Magnetic Resonance Imaging (MRI) and Magnetic Resonance Spectroscopy (MRS) gain increasing attention and importance as a tool in marine ecology. So far, studies were largely limited to morphological studies, e.g. for the creation of digital libraries. Here, the utility of MRI and MRS for ecologists is tested and exemplified using formalin preserved samples of the Antarctic silverfish, Pleuragramma antarctica. As this species lacks a swim bladder, buoyancy is attained by the deposition of large amounts of lipids that are mainly stored in subcutaneous and intermuscular lipid sacs. In this study MRI and MRS are not only used to study internal morphology, but additionally to investigate functional morphology and to measure parameters of high ecological interest. The data are compared with literature data obtained by means of traditional ecological methods.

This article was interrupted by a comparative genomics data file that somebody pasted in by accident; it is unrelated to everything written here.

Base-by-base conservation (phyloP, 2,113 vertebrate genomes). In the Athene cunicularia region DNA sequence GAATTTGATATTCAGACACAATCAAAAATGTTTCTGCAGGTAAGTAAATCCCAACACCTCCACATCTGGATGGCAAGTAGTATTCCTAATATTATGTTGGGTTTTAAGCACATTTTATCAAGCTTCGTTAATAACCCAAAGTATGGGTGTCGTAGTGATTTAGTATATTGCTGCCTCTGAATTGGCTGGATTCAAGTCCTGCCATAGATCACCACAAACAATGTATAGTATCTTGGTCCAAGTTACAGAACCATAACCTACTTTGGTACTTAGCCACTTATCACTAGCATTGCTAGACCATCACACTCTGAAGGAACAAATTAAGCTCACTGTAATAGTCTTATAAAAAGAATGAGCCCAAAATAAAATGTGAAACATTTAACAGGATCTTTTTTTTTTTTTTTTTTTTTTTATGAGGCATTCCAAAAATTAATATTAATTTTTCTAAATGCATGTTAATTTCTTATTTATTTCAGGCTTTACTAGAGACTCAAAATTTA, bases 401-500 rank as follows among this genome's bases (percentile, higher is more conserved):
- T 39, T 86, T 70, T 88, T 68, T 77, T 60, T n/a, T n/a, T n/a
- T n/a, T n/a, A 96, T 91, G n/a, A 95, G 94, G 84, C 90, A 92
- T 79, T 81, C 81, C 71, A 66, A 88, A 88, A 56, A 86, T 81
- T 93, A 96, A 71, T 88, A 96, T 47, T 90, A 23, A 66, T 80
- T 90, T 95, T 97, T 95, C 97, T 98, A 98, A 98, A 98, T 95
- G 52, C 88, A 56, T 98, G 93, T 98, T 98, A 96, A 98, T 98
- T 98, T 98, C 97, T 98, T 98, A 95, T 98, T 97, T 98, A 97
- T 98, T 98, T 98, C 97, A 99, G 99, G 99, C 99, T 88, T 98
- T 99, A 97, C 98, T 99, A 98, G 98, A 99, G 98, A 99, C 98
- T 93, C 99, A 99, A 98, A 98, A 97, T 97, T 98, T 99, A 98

The results from this study show that MR scans are not only an alternative to histological sections (as shown before), but even allow the visualization of particular features in delicate soft tissues, such as Pleuragramma's lipid sacs. 3D rendering techniques proved to be a useful tool to study organ volumes and lipid content, which usually requires laborious chemical lipid extraction and analysis. Moreover, the application of MRS even allows for an analysis of lipids and fatty acids within lipid sacs, which wouldn't be possible using destructive methods. MRI and MRS, in particular when used in combination, have the capacity to provide useful data on parameters of high ecological relevance and thus have proven to be a highly valuable addition, if not alternative, to the classical methods.